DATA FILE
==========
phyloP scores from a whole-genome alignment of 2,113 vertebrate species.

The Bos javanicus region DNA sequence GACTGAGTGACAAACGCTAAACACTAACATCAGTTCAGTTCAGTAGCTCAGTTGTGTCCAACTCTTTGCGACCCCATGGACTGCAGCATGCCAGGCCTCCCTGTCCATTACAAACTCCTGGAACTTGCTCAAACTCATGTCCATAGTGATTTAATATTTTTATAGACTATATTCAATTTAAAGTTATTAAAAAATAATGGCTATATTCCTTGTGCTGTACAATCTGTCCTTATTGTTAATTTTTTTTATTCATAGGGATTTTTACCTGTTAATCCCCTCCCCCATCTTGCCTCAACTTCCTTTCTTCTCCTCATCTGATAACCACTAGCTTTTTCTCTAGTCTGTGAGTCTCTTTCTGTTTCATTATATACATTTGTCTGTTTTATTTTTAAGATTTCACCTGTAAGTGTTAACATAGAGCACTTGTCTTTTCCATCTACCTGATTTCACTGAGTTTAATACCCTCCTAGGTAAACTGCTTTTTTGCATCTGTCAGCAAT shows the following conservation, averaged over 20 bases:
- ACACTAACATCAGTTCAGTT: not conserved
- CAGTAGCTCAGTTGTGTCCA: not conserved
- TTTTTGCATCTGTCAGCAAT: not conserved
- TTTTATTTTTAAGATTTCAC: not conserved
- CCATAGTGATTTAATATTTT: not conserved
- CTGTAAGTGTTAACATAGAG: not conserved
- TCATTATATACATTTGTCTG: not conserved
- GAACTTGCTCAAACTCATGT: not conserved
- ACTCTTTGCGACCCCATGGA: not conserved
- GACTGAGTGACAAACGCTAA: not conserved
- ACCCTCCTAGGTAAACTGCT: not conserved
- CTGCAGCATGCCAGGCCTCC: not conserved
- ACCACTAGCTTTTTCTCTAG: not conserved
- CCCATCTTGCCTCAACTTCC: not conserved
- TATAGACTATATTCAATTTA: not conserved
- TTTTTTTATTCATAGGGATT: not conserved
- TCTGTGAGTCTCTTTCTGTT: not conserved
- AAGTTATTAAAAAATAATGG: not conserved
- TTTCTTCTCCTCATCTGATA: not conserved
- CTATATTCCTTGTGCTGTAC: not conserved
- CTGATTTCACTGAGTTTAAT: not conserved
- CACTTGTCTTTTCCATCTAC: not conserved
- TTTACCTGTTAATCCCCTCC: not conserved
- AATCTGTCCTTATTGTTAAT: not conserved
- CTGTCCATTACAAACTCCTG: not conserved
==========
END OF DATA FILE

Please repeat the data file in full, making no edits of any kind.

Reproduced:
phyloP scores from a whole-genome alignment of 2,113 vertebrate species.

The Bos javanicus region DNA sequence GACTGAGTGACAAACGCTAAACACTAACATCAGTTCAGTTCAGTAGCTCAGTTGTGTCCAACTCTTTGCGACCCCATGGACTGCAGCATGCCAGGCCTCCCTGTCCATTACAAACTCCTGGAACTTGCTCAAACTCATGTCCATAGTGATTTAATATTTTTATAGACTATATTCAATTTAAAGTTATTAAAAAATAATGGCTATATTCCTTGTGCTGTACAATCTGTCCTTATTGTTAATTTTTTTTATTCATAGGGATTTTTACCTGTTAATCCCCTCCCCCATCTTGCCTCAACTTCCTTTCTTCTCCTCATCTGATAACCACTAGCTTTTTCTCTAGTCTGTGAGTCTCTTTCTGTTTCATTATATACATTTGTCTGTTTTATTTTTAAGATTTCACCTGTAAGTGTTAACATAGAGCACTTGTCTTTTCCATCTACCTGATTTCACTGAGTTTAATACCCTCCTAGGTAAACTGCTTTTTTGCATCTGTCAGCAAT shows the following conservation, averaged over 20 bases:
- ACACTAACATCAGTTCAGTT: not conserved
- CAGTAGCTCAGTTGTGTCCA: not conserved
- TTTTTGCATCTGTCAGCAAT: not conserved
- TTTTATTTTTAAGATTTCAC: not conserved
- CCATAGTGATTTAATATTTT: not conserved
- CTGTAAGTGTTAACATAGAG: not conserved
- TCATTATATACATTTGTCTG: not conserved
- GAACTTGCTCAAACTCATGT: not conserved
- ACTCTTTGCGACCCCATGGA: not conserved
- GACTGAGTGACAAACGCTAA: not conserved
- ACCCTCCTAGGTAAACTGCT: not conserved
- CTGCAGCATGCCAGGCCTCC: not conserved
- ACCACTAGCTTTTTCTCTAG: not conserved
- CCCATCTTGCCTCAACTTCC: not conserved
- TATAGACTATATTCAATTTA: not conserved
- TTTTTTTATTCATAGGGATT: not conserved
- TCTGTGAGTCTCTTTCTGTT: not conserved
- AAGTTATTAAAAAATAATGG: not conserved
- TTTCTTCTCCTCATCTGATA: not conserved
- CTATATTCCTTGTGCTGTAC: not conserved
- CTGATTTCACTGAGTTTAAT: not conserved
- CACTTGTCTTTTCCATCTAC: not conserved
- TTTACCTGTTAATCCCCTCC: not conserved
- AATCTGTCCTTATTGTTAAT: not conserved
- CTGTCCATTACAAACTCCTG: not conserved